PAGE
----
Randy Bryce, the union ironworker who launched a campaign against House Speaker Paul Ryan last month, is raking in money for his upstart effort.
According to his campaign, Bryce raised more than $430,000 since his formal launch on June 19, just 12 days before June 30, the second quarter campaign finance deadline. This whopping total, according to the campaign, was spread out over some 16,431 donations with an average contribution of just over $25.
The formal numbers and specific breakdown have yet to appear on the Federal Election Commission website prior to the filing deadline on July 15th.
“Our shared values of putting working people first, fighting for everyone to have access to healthcare, and the importance of leveling the playing field has resonated with thousands of people from all different backgrounds,” Bryce said in a statement provided to The Daily Beast. “Just a few weeks into this race, we have seen what can happen when you have the power of working people on your side, and I am excited to work with everyone as we continue this fight through next November.”
Bryce’s haul is enormous in comparison to the most recent Democrats who have tried to dethrone Ryan.
In the last election cycle in 2016, Ryan Solen, the Democrat who went on to lose to Ryan in the general election last November collected a total of $21,908.31 in individual contributions over the same cycle. In the 2014 cycle however, Democrat Rob Zerban raised over $700,000 in individual contributions but it was over the two year period.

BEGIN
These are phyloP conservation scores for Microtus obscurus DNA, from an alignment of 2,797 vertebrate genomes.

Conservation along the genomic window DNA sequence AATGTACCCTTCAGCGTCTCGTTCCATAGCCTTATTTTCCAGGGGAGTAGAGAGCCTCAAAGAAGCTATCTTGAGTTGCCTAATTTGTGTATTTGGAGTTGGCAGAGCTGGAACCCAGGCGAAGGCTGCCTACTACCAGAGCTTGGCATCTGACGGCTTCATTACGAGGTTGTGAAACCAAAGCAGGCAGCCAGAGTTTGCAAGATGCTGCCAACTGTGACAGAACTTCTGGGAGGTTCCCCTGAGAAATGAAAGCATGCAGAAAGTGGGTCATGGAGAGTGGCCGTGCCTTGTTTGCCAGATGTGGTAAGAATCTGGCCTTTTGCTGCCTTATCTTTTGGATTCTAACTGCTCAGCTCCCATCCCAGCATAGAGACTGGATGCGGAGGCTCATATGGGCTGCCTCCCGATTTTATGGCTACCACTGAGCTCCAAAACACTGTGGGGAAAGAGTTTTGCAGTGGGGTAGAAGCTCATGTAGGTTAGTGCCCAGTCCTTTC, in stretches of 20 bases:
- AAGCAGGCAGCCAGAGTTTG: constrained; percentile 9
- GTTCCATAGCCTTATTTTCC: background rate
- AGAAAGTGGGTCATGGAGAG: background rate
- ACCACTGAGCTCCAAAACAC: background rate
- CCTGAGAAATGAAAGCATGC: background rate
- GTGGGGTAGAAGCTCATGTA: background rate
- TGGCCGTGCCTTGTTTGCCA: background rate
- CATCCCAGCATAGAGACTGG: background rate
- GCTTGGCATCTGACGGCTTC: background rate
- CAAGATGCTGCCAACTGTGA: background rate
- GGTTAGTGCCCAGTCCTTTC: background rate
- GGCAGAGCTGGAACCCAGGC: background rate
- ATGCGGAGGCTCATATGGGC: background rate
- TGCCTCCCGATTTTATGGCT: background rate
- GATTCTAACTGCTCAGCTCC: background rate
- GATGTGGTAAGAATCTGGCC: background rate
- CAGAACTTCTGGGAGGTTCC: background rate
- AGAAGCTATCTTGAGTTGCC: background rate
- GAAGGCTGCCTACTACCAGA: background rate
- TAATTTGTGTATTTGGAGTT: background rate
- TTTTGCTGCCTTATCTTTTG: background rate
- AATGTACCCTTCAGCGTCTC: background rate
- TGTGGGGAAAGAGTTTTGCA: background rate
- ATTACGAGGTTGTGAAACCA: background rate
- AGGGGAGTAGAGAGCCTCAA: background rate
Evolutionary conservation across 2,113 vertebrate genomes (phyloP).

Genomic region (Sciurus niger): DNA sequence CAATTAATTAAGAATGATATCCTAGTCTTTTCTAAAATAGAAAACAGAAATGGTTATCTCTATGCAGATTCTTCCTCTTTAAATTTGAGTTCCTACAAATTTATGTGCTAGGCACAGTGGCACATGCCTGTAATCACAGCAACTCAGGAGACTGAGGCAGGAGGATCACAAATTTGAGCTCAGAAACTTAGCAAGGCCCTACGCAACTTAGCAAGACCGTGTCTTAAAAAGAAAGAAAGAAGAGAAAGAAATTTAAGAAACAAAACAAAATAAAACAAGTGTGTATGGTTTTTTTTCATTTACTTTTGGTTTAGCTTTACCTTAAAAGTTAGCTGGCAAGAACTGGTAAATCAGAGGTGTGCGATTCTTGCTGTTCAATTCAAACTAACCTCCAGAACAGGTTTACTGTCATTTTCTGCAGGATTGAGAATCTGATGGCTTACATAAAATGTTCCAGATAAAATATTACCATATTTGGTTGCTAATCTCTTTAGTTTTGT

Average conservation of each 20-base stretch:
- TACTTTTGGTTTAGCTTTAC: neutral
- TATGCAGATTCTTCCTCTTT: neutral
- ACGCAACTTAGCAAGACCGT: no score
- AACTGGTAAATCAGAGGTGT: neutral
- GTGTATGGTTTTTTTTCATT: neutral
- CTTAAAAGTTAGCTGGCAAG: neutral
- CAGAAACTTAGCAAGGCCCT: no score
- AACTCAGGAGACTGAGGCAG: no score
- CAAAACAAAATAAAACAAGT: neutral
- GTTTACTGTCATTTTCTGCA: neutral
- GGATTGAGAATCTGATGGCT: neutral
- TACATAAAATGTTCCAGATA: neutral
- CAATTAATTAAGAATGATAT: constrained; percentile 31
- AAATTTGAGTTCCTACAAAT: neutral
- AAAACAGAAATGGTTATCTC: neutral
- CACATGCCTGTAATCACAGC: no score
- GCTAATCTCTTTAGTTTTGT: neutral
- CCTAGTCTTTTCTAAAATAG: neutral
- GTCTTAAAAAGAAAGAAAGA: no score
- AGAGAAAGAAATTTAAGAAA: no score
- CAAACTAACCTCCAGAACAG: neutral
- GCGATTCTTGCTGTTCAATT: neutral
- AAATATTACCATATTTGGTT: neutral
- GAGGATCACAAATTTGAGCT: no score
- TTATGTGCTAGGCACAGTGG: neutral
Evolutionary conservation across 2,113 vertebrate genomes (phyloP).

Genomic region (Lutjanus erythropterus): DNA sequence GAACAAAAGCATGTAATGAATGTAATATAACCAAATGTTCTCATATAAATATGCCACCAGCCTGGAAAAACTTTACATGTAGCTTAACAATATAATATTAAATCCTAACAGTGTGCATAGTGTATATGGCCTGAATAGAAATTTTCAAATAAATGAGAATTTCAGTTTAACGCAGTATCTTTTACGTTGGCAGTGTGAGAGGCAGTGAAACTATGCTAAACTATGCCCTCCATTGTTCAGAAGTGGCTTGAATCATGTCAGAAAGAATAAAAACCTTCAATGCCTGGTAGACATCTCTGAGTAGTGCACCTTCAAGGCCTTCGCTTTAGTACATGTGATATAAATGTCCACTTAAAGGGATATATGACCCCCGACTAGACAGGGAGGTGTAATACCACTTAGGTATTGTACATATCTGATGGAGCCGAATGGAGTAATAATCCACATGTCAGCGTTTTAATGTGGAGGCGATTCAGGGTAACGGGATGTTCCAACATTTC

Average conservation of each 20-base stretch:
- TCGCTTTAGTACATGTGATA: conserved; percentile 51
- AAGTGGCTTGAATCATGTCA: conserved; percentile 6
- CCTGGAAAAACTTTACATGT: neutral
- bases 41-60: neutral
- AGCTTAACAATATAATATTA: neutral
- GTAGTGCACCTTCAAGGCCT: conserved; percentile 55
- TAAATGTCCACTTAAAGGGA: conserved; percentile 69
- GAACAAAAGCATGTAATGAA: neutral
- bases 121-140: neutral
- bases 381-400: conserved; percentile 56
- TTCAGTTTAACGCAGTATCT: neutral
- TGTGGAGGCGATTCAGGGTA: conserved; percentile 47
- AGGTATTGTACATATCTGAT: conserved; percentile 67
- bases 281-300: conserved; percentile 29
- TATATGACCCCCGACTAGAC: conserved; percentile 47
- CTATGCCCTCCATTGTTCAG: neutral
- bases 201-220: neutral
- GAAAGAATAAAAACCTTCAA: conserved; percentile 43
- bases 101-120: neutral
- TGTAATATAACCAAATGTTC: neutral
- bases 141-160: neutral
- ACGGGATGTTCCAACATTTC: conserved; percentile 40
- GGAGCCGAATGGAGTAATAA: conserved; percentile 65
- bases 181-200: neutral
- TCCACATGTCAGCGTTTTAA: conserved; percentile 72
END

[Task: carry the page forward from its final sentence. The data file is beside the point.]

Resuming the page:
Bryce’s current total is still far from the millions raised by Jon Ossoff, the Democrat candidate who lost in a special congressional election against Karen Handel last month—in the most expensive House race in American history.
Bryce, who has gained popularity and an enormous Twitter following (using the handle @IronStache) since his campaign began, told The Daily Beast in an interview that he supports a single-payer healthcare model.
His poignant ad highlighting his personal experience with cancer and his mother’s multiple sclerosis has nearly 500,000 views on YouTube.